3 crucial steps that helped a 31-year-old veterinarian pay off $247,000 in student loans in 5 years
- Shawn Wharrey borrowed $247,000 in student loans for veterinary school.
- To pay them off in five years, he spent $20,000 to renovate his house before selling it at a profit.
- Wharrey used the $128,000 profit to pay off the bulk of his loans.
When Shawn Wharrey graduated from veterinary school at age 26, he suddenly realized he had a total of $247,000 in student loan debt.
“The national average entry level salary for a veterinarian is $65,000,” he tells Insider. “When they talk about a standard 10-year repayment plan, the large majority of veterinarians — especially those just starting their careers — can’t afford to make that monthly payment.”
Soon, after getting married to his wife, Kristan Wharrey, he got serious about paying down his student loan debt as quickly as possible. He didn’t want the burden of student loans to follow him and his family for decades.
Three crucial steps helped him pay off his six-figure balance in five years.
1. He and his wife avoided lifestyle creep
Lifestyle creep is the common pattern of spending more money as you earn more money. A typical example of lifestyle creep is buying a flashier car or renting a bigger apartment to celebrate a promotion, without necessarily taking into account how these bigger expenses will eat into your new salary.
Both Kristan and Shawn wanted to avoid lifestyle creep at all costs. During the process of buying their second home, the couple asked their broker for preapproval on a $200,000 mortgage. Their broker approved them for at least six figures more, says Wharrey, but they remained firm on their $200,000 preapproval request.
“We didn’t want to be spending an extra thousand dollars a month on a house that we didn’t really need at the time,” he says.
2. He refinanced his student loans twice to get the best rates
“Refinancing with SoFi honestly was the big turnaround for me,” says Shawn. Before he refinanced his student loans, his interest rates ranged from 5% to 8% across loans from different semesters. After his first refinance, his rate dropped to 4.5%.
At that point, Shawn also went from making $75,000 at a private practice to $120,000 at a veterinary hospital, plus up to $132,000 in bonuses annually (instead of getting paid one flat salary, ER veterinarians are paid bonuses for each patient they see).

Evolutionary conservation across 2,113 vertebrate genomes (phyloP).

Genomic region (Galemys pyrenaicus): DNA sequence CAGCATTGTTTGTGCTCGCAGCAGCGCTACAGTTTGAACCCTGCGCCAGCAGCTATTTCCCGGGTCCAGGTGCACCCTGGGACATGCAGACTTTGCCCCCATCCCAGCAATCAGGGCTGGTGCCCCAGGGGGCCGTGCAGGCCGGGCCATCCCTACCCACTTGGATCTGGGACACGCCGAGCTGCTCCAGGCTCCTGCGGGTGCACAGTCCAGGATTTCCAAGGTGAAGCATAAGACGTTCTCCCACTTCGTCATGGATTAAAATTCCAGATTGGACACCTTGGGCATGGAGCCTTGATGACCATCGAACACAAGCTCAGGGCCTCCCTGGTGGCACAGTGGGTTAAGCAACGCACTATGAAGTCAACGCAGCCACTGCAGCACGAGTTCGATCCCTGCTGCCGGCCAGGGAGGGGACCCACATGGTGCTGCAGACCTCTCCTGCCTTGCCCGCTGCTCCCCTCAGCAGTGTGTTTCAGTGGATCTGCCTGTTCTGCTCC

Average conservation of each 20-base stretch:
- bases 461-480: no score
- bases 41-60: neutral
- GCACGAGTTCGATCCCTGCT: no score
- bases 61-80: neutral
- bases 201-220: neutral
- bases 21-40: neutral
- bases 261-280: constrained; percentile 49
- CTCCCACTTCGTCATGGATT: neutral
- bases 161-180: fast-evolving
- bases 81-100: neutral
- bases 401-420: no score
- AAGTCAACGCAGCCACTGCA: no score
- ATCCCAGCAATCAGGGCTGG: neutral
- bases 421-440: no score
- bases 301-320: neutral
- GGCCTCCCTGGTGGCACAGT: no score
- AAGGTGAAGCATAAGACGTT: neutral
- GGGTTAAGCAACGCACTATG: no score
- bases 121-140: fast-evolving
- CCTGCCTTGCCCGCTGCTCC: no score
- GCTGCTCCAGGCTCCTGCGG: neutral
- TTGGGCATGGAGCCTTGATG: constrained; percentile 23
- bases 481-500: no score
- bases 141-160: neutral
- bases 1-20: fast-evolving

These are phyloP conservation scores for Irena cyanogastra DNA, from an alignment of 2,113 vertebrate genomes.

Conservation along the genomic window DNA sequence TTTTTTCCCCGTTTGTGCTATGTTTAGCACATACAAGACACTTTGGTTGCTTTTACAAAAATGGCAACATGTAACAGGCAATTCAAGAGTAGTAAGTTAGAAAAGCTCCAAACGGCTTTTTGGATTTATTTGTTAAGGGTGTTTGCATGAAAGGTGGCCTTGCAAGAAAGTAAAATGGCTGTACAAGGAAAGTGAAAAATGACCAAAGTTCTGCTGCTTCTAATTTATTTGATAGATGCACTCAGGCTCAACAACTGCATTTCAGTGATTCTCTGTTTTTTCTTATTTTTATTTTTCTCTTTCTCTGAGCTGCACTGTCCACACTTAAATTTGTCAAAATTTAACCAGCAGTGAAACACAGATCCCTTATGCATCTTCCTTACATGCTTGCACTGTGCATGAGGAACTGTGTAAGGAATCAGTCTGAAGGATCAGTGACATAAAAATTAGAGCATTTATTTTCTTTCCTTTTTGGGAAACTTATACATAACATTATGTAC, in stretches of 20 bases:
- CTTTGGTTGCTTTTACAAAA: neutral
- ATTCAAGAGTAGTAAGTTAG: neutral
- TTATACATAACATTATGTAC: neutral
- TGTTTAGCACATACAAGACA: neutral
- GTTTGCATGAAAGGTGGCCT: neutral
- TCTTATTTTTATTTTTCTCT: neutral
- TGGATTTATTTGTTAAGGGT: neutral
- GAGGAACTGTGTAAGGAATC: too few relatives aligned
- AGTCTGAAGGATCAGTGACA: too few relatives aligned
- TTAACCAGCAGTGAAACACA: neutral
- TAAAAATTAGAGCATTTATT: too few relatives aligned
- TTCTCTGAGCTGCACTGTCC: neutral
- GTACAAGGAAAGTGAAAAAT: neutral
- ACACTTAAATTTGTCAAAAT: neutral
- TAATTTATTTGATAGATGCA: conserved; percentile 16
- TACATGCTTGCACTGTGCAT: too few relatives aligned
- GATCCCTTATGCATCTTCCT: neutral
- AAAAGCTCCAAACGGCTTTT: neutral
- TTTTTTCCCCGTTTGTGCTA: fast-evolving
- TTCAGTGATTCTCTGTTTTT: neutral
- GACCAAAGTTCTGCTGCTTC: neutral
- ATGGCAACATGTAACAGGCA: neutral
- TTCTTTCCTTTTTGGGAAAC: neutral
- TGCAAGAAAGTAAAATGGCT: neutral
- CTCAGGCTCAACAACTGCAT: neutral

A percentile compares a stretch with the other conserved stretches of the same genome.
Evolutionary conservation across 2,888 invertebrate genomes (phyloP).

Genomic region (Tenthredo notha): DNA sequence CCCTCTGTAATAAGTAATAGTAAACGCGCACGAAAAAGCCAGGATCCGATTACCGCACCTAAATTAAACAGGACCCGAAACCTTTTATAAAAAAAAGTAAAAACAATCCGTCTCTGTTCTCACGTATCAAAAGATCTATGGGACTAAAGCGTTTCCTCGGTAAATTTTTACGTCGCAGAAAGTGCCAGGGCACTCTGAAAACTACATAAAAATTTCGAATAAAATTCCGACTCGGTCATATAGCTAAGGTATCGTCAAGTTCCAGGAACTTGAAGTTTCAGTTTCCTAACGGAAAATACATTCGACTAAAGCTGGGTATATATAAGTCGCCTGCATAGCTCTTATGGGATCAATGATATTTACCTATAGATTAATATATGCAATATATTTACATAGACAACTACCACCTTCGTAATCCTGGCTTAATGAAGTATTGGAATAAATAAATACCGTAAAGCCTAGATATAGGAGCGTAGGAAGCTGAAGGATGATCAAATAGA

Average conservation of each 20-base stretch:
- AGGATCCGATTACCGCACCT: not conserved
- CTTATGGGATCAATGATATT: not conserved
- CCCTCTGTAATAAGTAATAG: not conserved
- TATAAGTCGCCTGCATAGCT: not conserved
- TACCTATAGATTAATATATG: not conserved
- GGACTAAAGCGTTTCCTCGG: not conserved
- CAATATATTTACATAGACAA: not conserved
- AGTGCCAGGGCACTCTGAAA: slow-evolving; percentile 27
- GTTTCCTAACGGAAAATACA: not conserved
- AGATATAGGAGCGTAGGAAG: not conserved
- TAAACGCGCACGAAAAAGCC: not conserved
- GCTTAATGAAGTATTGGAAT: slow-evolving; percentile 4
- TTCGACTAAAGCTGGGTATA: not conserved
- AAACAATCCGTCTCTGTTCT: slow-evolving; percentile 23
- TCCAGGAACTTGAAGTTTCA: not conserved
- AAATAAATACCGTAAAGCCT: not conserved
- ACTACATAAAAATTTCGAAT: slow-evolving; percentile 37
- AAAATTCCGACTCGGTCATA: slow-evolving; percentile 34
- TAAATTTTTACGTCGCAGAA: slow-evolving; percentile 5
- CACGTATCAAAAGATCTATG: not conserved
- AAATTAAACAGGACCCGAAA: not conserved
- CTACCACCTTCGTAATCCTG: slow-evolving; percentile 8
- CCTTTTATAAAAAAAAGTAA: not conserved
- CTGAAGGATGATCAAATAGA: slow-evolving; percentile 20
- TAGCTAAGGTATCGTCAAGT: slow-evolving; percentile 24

He suddenly had a lot more to put towards his loans. He and Kristan budgeted their living expenses based on their combined base salaries of $175,000, while using all of his bonuses to pay down his student loans.
With a higher income and a lower balance of $170,000, Shawn qualified for another refinance with SoFi with an interest rate of 2.5% on a five-year repayment plan. Says Shawn, “Just knowing what your interest rates are and how they affect your overall payments can make a huge difference.”
SoFi Student Loan Refinancing
Laurel Road student loan refinancing
Earnest Student Loan refinancing
3. He used a $128,000 profit from selling his home to pay the bulk of his student loans
After buying, renovating, and selling two family homes in Michigan and Ohio, Shawn knew he could make a bigger impact on his student loans from the profits of selling his third home. He invested $20,000 over the span of two years on DIY renovations, including adding a subway-tile backsplash in the kitchen for $400 and painting the whole house in neutral colors for $2,000 with the intention of putting the house back on the market.
The couple sold their home in April 2022 for $65,000 over the asking price. In total, they made a profit of $128,000, according to records viewed by Insider. When the sale of the house was finalized, Shawn had $108,000 left to pay on his student loans — which the profits more than covered.
Says Shawn, “We didn’t even let the money sit in our account for more than two hours. When the brokerage company transferred those funds, they hit our account at 10:00 a.m., and by 10:30, we had already made the lump sum payment to SoFi because we just didn’t want to have second thoughts about it.”
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